At a glance, the Yukon government’s newly unveiled plans for the Peel watershed closely resemble what was proposed by the region’s planning commission.
But appearances can be deceiving. The four maps released by the territory on Tuesday use similar colours as the final recommended plan. But the same colour doesn’t mean the same level of protection.
The new maps will be the centrepiece of the government’s final round of Peel consultations, set to be held over the next four months. The commission’s final plan will be included too, but the Yukon government has said it does not like it.
“We have repeatedly made it clear that we think that the plan proposed by the former Peel planning commission should be modified, and that the final plan can be more fair and balanced,” said Resources Minister Brad Cathers.
The government is touting its new plans as a way of satisfying both developers and environmentalists.
To accomplish this, they have invented two new land-use designations: restricted use wilderness areas, and wilderness river corridors.
Both designations allow some limited development, which is “managed to a higher standard of care,” explained Jim Bell, a senior land use planner with Energy, Mines and Resources.
During the public consultation, the government has come up with four proposed maps, using these new designations. Those maps can be directly compared with the planning commission’s map at www.peelconsultation.ca.
Including the final recommended plan as one of the scenarios under discussion in the consultation is a requirement of the Umbrella Final Agreement, said Cathers.
The government is asking Yukoners to carefully review the new concepts and maps that it has put forward for discussion. A careful review is indeed necessary, as the details reveal the major differences between the government’s ideas and those of the planning commission.
On the surface, the new maps appear to resemble the final recommended plan.
It proposed 80 per cent of the Peel watershed region be either protected as a special management area, or given interim protection subject to later review.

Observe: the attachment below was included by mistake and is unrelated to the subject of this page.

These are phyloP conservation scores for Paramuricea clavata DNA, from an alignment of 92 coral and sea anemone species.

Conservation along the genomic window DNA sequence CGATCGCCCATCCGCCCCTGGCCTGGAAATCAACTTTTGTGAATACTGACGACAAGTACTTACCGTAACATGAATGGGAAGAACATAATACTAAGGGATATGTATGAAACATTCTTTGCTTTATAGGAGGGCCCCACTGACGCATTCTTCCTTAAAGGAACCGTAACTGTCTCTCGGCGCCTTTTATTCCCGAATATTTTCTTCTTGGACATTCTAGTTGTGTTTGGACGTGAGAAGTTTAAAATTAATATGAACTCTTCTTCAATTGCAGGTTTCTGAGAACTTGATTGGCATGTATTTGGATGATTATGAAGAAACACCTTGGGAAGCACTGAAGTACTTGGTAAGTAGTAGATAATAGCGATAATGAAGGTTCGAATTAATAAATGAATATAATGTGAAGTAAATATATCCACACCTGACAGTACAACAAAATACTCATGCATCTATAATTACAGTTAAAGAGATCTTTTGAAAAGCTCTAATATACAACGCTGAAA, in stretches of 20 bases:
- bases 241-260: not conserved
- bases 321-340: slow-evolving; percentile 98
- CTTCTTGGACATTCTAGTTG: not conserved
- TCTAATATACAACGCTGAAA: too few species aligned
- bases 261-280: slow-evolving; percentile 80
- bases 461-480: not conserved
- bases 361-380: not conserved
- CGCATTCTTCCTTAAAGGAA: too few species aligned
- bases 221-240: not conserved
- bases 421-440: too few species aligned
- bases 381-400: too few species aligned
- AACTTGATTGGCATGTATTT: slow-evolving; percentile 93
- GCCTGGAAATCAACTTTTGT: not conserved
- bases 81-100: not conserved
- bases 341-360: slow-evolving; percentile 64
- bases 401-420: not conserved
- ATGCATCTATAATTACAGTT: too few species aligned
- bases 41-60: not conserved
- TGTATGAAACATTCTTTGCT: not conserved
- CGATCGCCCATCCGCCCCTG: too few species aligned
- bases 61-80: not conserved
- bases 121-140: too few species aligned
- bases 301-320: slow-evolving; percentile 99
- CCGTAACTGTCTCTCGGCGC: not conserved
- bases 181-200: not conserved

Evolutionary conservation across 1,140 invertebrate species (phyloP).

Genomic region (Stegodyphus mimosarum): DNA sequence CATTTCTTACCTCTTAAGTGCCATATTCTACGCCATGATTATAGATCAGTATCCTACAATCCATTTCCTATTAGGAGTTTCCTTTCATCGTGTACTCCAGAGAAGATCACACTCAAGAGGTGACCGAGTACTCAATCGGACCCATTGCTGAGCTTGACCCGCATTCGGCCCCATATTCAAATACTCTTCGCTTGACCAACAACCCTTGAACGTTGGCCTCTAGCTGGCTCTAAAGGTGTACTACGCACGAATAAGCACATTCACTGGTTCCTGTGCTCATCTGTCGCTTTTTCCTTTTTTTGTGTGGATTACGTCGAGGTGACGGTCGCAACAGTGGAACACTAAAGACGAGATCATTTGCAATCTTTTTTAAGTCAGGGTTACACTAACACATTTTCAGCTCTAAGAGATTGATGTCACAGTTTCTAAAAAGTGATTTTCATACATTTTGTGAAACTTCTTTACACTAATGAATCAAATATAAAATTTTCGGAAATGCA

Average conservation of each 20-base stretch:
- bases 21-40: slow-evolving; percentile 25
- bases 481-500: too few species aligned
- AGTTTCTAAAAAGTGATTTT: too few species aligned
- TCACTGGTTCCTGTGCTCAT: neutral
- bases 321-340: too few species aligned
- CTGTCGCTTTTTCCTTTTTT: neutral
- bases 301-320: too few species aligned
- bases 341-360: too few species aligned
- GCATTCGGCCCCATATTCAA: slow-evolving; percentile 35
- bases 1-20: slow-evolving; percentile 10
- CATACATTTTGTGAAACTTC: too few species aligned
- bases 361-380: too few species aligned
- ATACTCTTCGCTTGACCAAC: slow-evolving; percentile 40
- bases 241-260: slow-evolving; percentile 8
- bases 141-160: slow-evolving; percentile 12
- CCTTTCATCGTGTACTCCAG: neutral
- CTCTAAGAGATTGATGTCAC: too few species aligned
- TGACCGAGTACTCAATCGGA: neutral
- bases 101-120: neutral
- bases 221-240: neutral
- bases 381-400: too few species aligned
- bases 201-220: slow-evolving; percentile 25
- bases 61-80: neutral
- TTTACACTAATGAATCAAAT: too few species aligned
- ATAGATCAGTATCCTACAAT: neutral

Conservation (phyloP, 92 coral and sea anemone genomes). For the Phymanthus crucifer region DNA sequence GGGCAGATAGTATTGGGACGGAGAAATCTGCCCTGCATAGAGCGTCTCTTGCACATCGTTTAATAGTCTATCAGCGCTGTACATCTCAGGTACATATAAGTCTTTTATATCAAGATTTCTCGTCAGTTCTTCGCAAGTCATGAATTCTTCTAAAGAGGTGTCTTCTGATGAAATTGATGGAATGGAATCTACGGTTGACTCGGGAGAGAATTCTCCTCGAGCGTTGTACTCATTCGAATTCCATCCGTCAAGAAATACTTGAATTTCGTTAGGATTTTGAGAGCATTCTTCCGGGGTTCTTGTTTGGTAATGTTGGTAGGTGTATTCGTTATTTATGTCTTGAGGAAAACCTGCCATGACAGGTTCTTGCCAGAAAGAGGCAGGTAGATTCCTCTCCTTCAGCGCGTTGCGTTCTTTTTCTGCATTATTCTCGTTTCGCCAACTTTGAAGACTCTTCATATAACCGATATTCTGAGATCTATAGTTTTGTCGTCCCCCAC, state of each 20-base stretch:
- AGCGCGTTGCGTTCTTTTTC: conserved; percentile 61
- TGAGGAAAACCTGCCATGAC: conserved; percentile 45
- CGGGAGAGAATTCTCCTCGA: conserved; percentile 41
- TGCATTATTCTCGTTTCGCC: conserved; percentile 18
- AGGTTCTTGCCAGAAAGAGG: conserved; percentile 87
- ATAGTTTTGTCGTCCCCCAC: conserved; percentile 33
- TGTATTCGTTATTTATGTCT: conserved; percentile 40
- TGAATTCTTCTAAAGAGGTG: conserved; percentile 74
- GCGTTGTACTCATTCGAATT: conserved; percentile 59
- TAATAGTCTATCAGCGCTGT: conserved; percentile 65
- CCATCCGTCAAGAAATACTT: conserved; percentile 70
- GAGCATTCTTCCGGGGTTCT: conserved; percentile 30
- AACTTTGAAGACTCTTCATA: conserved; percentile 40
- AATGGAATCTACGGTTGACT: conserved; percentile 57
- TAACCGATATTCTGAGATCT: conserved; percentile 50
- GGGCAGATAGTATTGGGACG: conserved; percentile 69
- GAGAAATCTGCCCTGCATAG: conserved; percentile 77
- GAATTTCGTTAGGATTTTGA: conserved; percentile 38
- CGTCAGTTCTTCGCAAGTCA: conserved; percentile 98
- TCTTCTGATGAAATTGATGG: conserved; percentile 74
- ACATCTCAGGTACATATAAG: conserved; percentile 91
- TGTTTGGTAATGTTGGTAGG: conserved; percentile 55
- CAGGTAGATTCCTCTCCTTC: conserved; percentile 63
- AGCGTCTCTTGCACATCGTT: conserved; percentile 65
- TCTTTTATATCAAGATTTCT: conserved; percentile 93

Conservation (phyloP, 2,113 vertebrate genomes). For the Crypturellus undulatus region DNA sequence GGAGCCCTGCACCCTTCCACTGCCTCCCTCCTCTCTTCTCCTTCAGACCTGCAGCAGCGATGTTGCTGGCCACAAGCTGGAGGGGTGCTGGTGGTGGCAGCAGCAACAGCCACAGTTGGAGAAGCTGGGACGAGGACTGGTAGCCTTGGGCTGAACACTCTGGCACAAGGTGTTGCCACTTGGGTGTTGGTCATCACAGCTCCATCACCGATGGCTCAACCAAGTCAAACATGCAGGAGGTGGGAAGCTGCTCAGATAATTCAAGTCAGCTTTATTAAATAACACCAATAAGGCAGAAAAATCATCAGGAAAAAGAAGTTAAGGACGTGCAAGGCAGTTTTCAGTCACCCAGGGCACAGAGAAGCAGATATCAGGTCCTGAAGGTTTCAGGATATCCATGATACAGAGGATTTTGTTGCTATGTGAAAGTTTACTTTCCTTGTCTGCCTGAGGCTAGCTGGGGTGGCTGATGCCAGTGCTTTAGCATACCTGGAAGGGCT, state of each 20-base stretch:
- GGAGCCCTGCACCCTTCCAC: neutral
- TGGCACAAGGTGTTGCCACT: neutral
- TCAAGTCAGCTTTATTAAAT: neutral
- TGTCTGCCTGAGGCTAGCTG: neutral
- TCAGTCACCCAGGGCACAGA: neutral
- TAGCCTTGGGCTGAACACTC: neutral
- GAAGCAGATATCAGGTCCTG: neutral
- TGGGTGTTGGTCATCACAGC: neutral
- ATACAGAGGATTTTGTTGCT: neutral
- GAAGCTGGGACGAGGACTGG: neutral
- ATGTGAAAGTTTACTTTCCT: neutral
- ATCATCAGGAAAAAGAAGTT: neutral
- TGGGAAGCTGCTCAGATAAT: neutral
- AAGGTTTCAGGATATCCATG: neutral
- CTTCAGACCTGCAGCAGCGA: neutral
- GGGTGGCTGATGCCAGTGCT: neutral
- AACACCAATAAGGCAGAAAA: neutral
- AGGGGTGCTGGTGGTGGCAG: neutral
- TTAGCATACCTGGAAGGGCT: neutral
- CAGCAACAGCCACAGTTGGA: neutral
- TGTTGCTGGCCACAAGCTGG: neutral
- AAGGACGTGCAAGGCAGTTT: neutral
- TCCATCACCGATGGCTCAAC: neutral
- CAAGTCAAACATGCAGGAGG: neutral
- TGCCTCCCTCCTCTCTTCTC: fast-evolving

Each of the government’s proposed maps see 74 per cent of the area designated as either a protected area or one of the new land-use designations.
A dark green colour on the maps represent the most protected areas. The planning commission called these special management areas. The government is calling them protected areas.
Both categories would protect the area from new land uses, but the government’s designation would not require subsequent special management plans to be developed, said Bell.
These designations cover 55 per cent of the area in the commission’s plan, and between 14 and 36 per cent in the government’s four scenarios.
A lighter green, used by the commission to designate a wilderness area, becomes a new category under the government’s scheme: restricted use wilderness area. However, these categories are quite different.
A wilderness area is protected from new claims to subsurface and surface rights and subsequent development, subject to review.
A restricted use wilderness area, meanwhile, allows for both new claims and new development, subject to stricter conditions intended to preserve the ecological and tourism values of the area.
The commission’s plan calls for 25 per cent of the area designated as a wilderness area, while the government’s scenarios ask for between 32 and 51 per cent of the area designated as a restricted use wilderness area.
The second new designation, the wilderness river corridor, is designed to provide special protections to the Peel’s many rivers and surrounding landscape, which have become so famous among environmentalists and adventurers.
While no new mineral claims can be made in these areas, they can be used for access roads, including river crossings, as long as standards are met for protection of the environment and natural beauty.
Wilderness river corridors span three to 10 kilometres in width, and represent six to nine per cent of the Peel watershed in the government’s plans.
Despite the government’s assertion that their scenarios afford special protections to 74 per cent of the area, new development and access roads will be permitted in up to 86 per cent of the region, based on the new plans.
Currently, 8,428 mineral claims cover approximately three per cent of the watershed, according to government documents.
The bulk of these were claimed while the government stalled on implementing a staking ban, even as the area’s land use was under review.
Regardless of the outcome of the planning process, these stakeholders are likely to retain rights to their claims, although they would be required to go through a permitting process to develop their claims.
First Nations were not involved with coming up with these scenarios, but will be consulted on them over the coming months, officials said.
Public consultations will continue for four months. Consultations with First Nation stakeholders will occur concurrently, and will also continue for an additional month after public comments have closed.
The public is invited to learn more and share their feedback at www.peelconsultation.ca until February 23, 2013.
There will also be meetings with stakeholders, as well as public open houses.
Information will also be mailed to each household, with an enclosed feedback form.
Comments provided through the website will be made public once the consultation period is over.
The government will also compile and summarize all of the feedback received through the consultation process.
Contact Jacqueline Ronson at